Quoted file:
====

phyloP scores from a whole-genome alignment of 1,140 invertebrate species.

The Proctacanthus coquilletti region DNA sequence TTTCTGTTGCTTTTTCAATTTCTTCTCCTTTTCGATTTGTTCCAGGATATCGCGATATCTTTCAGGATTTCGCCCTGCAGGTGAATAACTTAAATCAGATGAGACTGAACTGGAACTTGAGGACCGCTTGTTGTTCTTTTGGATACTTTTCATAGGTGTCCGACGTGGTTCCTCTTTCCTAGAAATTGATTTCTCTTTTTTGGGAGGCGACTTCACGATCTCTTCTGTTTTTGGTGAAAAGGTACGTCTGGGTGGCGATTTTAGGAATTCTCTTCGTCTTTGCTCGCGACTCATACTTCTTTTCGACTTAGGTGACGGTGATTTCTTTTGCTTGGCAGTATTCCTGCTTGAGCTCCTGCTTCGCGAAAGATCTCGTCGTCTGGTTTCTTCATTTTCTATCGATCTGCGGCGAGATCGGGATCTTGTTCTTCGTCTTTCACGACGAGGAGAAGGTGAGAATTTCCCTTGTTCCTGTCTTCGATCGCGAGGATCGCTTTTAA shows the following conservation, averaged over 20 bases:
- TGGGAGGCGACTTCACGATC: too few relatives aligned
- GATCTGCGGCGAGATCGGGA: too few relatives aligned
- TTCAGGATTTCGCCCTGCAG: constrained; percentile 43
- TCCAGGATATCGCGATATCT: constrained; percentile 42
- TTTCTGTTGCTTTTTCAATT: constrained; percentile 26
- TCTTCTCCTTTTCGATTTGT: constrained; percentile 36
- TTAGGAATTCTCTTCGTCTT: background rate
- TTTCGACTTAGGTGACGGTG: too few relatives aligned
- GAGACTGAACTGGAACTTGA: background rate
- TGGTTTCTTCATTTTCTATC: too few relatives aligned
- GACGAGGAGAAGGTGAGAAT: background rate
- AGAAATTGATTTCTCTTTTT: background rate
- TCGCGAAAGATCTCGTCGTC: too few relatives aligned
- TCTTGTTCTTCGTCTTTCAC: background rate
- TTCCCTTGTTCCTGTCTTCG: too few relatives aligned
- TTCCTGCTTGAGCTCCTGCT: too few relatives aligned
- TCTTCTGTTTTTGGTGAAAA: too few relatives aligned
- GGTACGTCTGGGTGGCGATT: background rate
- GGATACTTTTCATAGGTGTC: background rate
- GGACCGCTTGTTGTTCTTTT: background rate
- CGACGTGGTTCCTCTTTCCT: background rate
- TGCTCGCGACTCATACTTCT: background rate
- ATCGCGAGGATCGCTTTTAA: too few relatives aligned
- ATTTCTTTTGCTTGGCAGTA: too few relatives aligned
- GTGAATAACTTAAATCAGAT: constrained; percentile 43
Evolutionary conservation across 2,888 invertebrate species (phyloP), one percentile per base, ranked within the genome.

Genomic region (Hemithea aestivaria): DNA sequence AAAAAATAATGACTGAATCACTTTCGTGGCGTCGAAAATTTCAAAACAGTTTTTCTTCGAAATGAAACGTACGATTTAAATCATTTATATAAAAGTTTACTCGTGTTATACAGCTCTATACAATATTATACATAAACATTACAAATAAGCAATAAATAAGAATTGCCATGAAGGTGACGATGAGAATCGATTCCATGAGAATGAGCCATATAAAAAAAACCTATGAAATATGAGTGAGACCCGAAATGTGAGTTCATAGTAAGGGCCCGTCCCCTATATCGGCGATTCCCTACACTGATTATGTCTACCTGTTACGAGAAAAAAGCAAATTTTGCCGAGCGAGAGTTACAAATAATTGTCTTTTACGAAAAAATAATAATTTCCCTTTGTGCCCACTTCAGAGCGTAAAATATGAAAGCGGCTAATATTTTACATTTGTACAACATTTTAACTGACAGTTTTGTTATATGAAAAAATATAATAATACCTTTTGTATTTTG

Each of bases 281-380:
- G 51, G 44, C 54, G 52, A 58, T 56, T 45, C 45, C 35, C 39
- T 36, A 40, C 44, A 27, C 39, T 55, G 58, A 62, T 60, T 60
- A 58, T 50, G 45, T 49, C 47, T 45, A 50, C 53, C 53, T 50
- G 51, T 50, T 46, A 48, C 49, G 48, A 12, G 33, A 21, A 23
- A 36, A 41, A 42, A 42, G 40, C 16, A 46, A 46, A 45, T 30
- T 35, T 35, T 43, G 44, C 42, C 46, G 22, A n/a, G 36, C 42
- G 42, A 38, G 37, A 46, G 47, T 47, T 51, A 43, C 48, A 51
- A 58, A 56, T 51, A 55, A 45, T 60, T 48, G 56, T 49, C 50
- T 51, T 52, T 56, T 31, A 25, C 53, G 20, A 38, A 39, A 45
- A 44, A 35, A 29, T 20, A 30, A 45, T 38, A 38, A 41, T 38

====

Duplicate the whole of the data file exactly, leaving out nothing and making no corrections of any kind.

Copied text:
phyloP scores from a whole-genome alignment of 1,140 invertebrate species.

The Proctacanthus coquilletti region DNA sequence TTTCTGTTGCTTTTTCAATTTCTTCTCCTTTTCGATTTGTTCCAGGATATCGCGATATCTTTCAGGATTTCGCCCTGCAGGTGAATAACTTAAATCAGATGAGACTGAACTGGAACTTGAGGACCGCTTGTTGTTCTTTTGGATACTTTTCATAGGTGTCCGACGTGGTTCCTCTTTCCTAGAAATTGATTTCTCTTTTTTGGGAGGCGACTTCACGATCTCTTCTGTTTTTGGTGAAAAGGTACGTCTGGGTGGCGATTTTAGGAATTCTCTTCGTCTTTGCTCGCGACTCATACTTCTTTTCGACTTAGGTGACGGTGATTTCTTTTGCTTGGCAGTATTCCTGCTTGAGCTCCTGCTTCGCGAAAGATCTCGTCGTCTGGTTTCTTCATTTTCTATCGATCTGCGGCGAGATCGGGATCTTGTTCTTCGTCTTTCACGACGAGGAGAAGGTGAGAATTTCCCTTGTTCCTGTCTTCGATCGCGAGGATCGCTTTTAA shows the following conservation, averaged over 20 bases:
- TGGGAGGCGACTTCACGATC: too few relatives aligned
- GATCTGCGGCGAGATCGGGA: too few relatives aligned
- TTCAGGATTTCGCCCTGCAG: constrained; percentile 43
- TCCAGGATATCGCGATATCT: constrained; percentile 42
- TTTCTGTTGCTTTTTCAATT: constrained; percentile 26
- TCTTCTCCTTTTCGATTTGT: constrained; percentile 36
- TTAGGAATTCTCTTCGTCTT: background rate
- TTTCGACTTAGGTGACGGTG: too few relatives aligned
- GAGACTGAACTGGAACTTGA: background rate
- TGGTTTCTTCATTTTCTATC: too few relatives aligned
- GACGAGGAGAAGGTGAGAAT: background rate
- AGAAATTGATTTCTCTTTTT: background rate
- TCGCGAAAGATCTCGTCGTC: too few relatives aligned
- TCTTGTTCTTCGTCTTTCAC: background rate
- TTCCCTTGTTCCTGTCTTCG: too few relatives aligned
- TTCCTGCTTGAGCTCCTGCT: too few relatives aligned
- TCTTCTGTTTTTGGTGAAAA: too few relatives aligned
- GGTACGTCTGGGTGGCGATT: background rate
- GGATACTTTTCATAGGTGTC: background rate
- GGACCGCTTGTTGTTCTTTT: background rate
- CGACGTGGTTCCTCTTTCCT: background rate
- TGCTCGCGACTCATACTTCT: background rate
- ATCGCGAGGATCGCTTTTAA: too few relatives aligned
- ATTTCTTTTGCTTGGCAGTA: too few relatives aligned
- GTGAATAACTTAAATCAGAT: constrained; percentile 43
Evolutionary conservation across 2,888 invertebrate species (phyloP), one percentile per base, ranked within the genome.

Genomic region (Hemithea aestivaria): DNA sequence AAAAAATAATGACTGAATCACTTTCGTGGCGTCGAAAATTTCAAAACAGTTTTTCTTCGAAATGAAACGTACGATTTAAATCATTTATATAAAAGTTTACTCGTGTTATACAGCTCTATACAATATTATACATAAACATTACAAATAAGCAATAAATAAGAATTGCCATGAAGGTGACGATGAGAATCGATTCCATGAGAATGAGCCATATAAAAAAAACCTATGAAATATGAGTGAGACCCGAAATGTGAGTTCATAGTAAGGGCCCGTCCCCTATATCGGCGATTCCCTACACTGATTATGTCTACCTGTTACGAGAAAAAAGCAAATTTTGCCGAGCGAGAGTTACAAATAATTGTCTTTTACGAAAAAATAATAATTTCCCTTTGTGCCCACTTCAGAGCGTAAAATATGAAAGCGGCTAATATTTTACATTTGTACAACATTTTAACTGACAGTTTTGTTATATGAAAAAATATAATAATACCTTTTGTATTTTG

Each of bases 281-380:
- G 51, G 44, C 54, G 52, A 58, T 56, T 45, C 45, C 35, C 39
- T 36, A 40, C 44, A 27, C 39, T 55, G 58, A 62, T 60, T 60
- A 58, T 50, G 45, T 49, C 47, T 45, A 50, C 53, C 53, T 50
- G 51, T 50, T 46, A 48, C 49, G 48, A 12, G 33, A 21, A 23
- A 36, A 41, A 42, A 42, G 40, C 16, A 46, A 46, A 45, T 30
- T 35, T 35, T 43, G 44, C 42, C 46, G 22, A n/a, G 36, C 42
- G 42, A 38, G 37, A 46, G 47, T 47, T 51, A 43, C 48, A 51
- A 58, A 56, T 51, A 55, A 45, T 60, T 48, G 56, T 49, C 50
- T 51, T 52, T 56, T 31, A 25, C 53, G 20, A 38, A 39, A 45
- A 44, A 35, A 29, T 20, A 30, A 45, T 38, A 38, A 41, T 38